Thursday, 14 August 2014

The Full-Time/Part-Time Conundrum

It's not rocket science, but that doesn't mean it's easy...

One of the most common questions I get asked is whether a program is full-time or part-time.

This seemingly simple question has a fairly complex answer. Or answers, actually, since program status depends on a number of factors and could change depending on who’s asking. RRU has a definition of full-time but funders may have additional criteria and they hold veto power.


The truth is I cannot tell you the answer with absolute certainty until I know more about you as an individual. When someone asks me if their program is part-time or full-time I usually follow up with these three questions…

  1.  What program are you taking?
  2.  In which province did you most recently live for at least 12 consecutive months without attending full-time post-secondary studies?
  3.  Are you planning to borrow from your RRSP’s or a student line of credit?

Questions 1 and 2 help me figure out which government student loan program you might be eligible to apply to. Since you apply for student loans through your province of residence*, and each province has its own student loan policies, our programs may be eligible for different funding in different provinces.

For example, our MA in Human Security and Peacebuilding program is eligible for part-time student loan funding for BC residents, however Saskatchewan residents can apply for full-time loans. Quebec residents, on the other hand, aren’t eligible for any student loan funding because Quebec does not fund out-of-province programs that are delivered through distance learning.

I’m not going to bore you with a lecture on student loan policy (although if you’re interested in learning more then give me a call; I love a good policy chat!). If you’re a BC, Alberta, or Ontario resident you can find a list of full-time programs on our website. Otherwise, this chart gives an overview of government student loan eligibility by degree type for each province.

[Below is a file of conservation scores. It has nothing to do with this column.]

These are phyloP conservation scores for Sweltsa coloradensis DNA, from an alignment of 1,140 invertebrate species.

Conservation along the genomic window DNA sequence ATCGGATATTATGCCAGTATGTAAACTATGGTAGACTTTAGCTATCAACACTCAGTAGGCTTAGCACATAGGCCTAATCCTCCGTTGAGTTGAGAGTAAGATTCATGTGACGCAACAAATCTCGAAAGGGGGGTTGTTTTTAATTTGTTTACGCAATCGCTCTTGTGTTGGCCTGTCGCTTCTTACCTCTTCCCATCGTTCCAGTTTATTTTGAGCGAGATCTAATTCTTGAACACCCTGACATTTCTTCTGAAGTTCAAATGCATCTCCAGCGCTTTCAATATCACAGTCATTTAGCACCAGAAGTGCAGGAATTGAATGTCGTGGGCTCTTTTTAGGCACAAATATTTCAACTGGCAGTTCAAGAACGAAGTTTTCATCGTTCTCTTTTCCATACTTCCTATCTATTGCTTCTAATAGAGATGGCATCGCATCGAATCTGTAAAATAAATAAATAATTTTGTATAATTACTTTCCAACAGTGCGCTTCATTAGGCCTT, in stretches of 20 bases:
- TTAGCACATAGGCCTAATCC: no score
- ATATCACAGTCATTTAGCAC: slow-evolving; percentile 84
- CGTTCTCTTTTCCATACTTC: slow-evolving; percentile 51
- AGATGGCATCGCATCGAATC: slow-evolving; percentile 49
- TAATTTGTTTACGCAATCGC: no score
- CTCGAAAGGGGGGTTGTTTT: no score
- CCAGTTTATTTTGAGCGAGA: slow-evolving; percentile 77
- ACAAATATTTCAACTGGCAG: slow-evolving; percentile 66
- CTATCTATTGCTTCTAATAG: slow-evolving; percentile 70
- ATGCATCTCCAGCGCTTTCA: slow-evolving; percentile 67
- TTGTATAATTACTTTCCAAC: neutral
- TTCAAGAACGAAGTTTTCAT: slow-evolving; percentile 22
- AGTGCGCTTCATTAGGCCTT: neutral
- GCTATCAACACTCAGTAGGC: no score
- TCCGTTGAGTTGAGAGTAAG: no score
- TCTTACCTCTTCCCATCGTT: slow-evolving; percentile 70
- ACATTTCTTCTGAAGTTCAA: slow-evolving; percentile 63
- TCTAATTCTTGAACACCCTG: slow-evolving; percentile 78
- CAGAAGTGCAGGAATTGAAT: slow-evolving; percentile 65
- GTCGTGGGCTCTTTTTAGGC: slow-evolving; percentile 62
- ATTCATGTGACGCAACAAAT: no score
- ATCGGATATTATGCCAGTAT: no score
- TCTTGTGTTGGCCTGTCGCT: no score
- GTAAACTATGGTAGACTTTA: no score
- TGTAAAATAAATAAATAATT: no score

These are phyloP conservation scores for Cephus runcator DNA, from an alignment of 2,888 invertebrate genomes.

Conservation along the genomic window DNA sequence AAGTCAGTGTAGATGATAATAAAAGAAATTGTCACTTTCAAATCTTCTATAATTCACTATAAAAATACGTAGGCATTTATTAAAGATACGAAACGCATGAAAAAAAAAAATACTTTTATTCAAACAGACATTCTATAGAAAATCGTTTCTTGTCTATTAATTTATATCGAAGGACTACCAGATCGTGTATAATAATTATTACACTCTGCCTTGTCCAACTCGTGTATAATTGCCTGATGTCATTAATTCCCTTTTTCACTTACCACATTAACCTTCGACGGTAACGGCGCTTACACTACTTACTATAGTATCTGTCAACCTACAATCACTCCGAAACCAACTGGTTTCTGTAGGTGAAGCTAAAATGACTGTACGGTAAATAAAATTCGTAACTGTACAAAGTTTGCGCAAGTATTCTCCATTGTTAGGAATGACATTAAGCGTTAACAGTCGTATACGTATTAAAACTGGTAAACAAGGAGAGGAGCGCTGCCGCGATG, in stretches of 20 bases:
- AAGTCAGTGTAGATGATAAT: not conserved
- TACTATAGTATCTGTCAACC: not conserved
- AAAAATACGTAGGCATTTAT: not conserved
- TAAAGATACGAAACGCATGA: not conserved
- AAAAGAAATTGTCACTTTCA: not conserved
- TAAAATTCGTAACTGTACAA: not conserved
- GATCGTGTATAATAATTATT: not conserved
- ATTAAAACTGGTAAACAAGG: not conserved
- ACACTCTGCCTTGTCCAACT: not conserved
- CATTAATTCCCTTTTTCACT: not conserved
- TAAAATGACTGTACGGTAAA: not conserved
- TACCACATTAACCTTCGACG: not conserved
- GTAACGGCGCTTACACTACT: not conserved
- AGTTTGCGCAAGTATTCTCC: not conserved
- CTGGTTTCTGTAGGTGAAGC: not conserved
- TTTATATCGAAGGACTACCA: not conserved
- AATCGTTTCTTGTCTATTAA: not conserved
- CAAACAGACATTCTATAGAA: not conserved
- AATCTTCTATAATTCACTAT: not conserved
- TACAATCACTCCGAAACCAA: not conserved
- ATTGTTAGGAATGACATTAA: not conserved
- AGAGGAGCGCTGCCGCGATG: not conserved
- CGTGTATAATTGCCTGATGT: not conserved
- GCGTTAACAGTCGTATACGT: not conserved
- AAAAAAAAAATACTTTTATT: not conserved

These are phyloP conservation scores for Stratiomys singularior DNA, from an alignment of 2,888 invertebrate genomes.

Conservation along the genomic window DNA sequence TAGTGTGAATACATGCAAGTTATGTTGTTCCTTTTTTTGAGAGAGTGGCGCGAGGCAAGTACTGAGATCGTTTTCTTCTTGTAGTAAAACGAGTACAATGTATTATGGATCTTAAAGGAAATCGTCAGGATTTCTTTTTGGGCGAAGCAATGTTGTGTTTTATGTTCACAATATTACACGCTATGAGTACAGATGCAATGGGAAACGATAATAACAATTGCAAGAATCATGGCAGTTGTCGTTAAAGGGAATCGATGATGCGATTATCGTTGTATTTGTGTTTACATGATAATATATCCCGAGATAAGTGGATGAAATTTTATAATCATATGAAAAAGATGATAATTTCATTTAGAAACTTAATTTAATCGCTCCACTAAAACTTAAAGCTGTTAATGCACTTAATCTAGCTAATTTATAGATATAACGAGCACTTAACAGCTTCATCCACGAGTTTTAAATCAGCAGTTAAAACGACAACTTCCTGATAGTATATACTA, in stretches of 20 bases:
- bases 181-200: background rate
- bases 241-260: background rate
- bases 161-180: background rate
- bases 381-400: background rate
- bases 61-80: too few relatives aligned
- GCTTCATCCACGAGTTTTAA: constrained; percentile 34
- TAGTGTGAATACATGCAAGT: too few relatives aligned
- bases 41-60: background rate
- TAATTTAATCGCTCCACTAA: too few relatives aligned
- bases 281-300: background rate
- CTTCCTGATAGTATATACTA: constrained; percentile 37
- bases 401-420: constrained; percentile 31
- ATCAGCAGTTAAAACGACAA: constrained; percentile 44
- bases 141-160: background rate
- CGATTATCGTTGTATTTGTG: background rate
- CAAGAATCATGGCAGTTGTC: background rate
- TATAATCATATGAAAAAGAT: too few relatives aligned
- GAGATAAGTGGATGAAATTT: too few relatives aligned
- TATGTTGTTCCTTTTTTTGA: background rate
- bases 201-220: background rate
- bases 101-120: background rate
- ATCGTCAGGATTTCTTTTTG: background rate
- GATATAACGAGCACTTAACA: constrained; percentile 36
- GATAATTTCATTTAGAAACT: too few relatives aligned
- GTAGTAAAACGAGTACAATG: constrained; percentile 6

Certificate or Diploma
program
1 year on-campus program
2 year blended program
British Columbia
Alberta
Ontario
Part-Time
Full-time
Full-time if RRU offers  an on-campus equivalent
Manitoba
TBD
Full-time
Case by case
Yukon
TBD
Full-time
Case by case
Quebec
Not eligible
Full-time
Not eligible
Saskatchewan
Nova Scotia
Newfoundland
North West Territories
Part-Time
Full-time
Full-time
New Brunswick
Not eligible
Full-time
Case by case

















So now that we’ve covered student loans let’s move on to Question 3, which is much more straight forward.

If you’re planning to apply for a student line of credit or to borrow from your RRSP’s through the Life Long Learning Plan your financial institution will request you provide a letter confirming your full-time enrolment.

Here’s the good news. Almost all of our programs are considered full-time for the purposes of a student LOC and the LLLP. You can chuck my chart right out the window. Just contact our Registrar’s office to request a confirmation of enrolment letter and be on your merry way to your financial institution.

This comes with an exception, of course. Students in the Environmental Practice and Interdisciplinary Studies programs are in a league of their own when it comes to government student loans and bank loans because program schedules are not standard. This doesn’t mean they’re not eligible for funding though. Get in touch with me to discuss your options.

Sorry, what was that? You still don’t know whether your program is full-time or part-time? You mean my lengthy explanation and rather ambiguous chart didn’t make things absolutely clear to you? Luckily the Financial Aid & Awards team is here to help. Contact us anytime for information on your status and funding eligibility.


*For student loan purposes, your province of residence is considered the Canadian province in which you have lived most recently for 12 continuous months (excluding any time spent in full-time post-secondary study).

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